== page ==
There is no denying that the number of electric vehicles on our roads is going to dramatically increase over the next 5-10 years. There are countless benefits to this, however one thing that has been of concern to some people is the increased electrical demand on the National Grid. Luckily, the National Grid recently responded to this with a statement that the current grid could handle the entire country turning to EVs if we were all to charge with “Smart Home Chargers.”
A smart home charger is in many ways the same as a basic home charge point. It is a box on the wall that you plug your car into and it charges your car. The difference lies in the way the charger uses the electricity supplied by the grid.
A simple home charger simply draws as much power as the car/hardware will allow it to take, typically 3 – 7 kW. This could be bad news for the grid if half a million electric car owners all plug in at the same time.
A smart charger is able to communicate with the grid to decide how much power it should take at any time without causing a problem. By increasing charge rates at low demand times (such as overnight) and decreasing charge rates at peak times, a network of smart chargers are able to smooth out the overall power draw on the grid.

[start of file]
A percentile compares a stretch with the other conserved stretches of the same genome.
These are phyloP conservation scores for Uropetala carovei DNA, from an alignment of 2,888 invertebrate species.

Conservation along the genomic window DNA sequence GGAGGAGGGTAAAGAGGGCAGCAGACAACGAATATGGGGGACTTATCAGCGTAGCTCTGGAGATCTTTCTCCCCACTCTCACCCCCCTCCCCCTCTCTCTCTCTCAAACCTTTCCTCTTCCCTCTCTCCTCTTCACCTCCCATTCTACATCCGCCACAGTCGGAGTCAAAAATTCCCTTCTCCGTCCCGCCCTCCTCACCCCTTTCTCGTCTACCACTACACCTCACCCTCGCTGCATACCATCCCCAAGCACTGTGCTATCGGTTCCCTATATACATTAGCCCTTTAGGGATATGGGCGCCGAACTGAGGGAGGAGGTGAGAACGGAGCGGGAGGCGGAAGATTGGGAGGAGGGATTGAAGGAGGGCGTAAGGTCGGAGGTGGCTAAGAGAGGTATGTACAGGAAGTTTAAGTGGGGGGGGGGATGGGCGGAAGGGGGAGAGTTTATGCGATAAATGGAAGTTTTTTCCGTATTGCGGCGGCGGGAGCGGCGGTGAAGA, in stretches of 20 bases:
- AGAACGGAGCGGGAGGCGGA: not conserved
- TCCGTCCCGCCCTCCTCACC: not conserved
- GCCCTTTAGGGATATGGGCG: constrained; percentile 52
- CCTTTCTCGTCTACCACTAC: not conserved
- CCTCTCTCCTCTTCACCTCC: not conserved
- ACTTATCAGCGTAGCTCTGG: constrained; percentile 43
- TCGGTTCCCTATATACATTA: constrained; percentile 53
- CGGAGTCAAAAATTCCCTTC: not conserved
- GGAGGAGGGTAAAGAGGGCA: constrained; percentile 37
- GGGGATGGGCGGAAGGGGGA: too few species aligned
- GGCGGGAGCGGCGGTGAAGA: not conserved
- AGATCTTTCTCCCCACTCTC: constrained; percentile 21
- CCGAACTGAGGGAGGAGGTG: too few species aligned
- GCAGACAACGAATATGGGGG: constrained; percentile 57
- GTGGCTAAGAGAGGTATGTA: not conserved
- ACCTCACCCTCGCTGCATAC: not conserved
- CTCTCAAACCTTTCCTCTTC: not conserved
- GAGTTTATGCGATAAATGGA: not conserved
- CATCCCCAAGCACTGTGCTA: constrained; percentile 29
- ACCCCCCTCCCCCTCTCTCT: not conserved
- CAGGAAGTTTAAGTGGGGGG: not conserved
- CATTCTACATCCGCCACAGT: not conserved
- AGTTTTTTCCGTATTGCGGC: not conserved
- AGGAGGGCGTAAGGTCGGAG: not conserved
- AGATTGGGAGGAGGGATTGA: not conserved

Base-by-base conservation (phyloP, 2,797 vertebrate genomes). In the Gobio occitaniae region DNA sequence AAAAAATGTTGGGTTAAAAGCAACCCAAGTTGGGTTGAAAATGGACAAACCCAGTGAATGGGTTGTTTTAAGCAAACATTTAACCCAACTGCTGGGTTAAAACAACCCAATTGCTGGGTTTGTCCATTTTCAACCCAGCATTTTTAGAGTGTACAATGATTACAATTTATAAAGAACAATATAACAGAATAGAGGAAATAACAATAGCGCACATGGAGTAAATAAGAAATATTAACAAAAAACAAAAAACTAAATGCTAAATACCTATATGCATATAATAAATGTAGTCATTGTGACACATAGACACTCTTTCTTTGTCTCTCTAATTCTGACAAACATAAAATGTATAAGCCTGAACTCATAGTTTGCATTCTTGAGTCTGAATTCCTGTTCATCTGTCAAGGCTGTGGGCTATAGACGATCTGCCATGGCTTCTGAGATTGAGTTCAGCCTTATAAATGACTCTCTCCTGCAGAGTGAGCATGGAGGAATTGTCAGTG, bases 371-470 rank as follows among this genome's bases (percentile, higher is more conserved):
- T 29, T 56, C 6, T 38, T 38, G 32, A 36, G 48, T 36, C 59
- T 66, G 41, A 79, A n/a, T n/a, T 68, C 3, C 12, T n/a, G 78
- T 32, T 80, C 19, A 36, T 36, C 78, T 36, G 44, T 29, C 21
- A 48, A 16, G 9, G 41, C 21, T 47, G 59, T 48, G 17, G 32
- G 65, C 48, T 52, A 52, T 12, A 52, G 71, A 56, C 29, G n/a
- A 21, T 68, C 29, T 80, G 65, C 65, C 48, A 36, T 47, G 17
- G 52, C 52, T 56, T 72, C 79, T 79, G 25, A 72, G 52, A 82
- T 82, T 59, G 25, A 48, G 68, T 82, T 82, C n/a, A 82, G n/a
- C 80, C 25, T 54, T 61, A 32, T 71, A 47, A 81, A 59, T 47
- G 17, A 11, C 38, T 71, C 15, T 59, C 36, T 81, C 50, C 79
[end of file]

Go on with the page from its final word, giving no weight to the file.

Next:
Unfortunately, Free home trials of this technology are now over, however, there is still a government grant available to help you with the cost of your charge point installation.
Electric Nation describes their aims as such:
The Electric Nation project has a number of aims. Firstly, it seeks to increase understanding of the impact of charging a variety of EVs on the local electricity network. This includes understanding the way that charging behaviour is impacted by different battery sizes and charging rates. The trial will also investigate a smart charging system that may help local network operators manage car charging on their networks to alleviate potential issues. This smart charging system will interact with participants’ smart chargers (provided by the trial) to manage car charging. The smart charging system will balance the capacity of the electricity network with customers’ needs to use their EVs. The project will then investigate the acceptability to customers of delaying vehicle charging or changing the charging rate.
All the information required to apply can be found on the Electric Nation Website. We have applied to join the project as we would love to help with smart charging research. We do not yet know if we have been accepted however the application and eligibility checks were pretty quick and simple.
If you are out of the project area or not accepted for the project then do not be disheartened. More projects like this are sure to come up over time as more research is carried out. Keep an eye on the Drive Green blog and Facebook for updates on projects like these.
If you need a different home charge point installed or simply don’t have time to wait for another project then visit our home charge point page to look at the range of charge points Drive Green can install for you.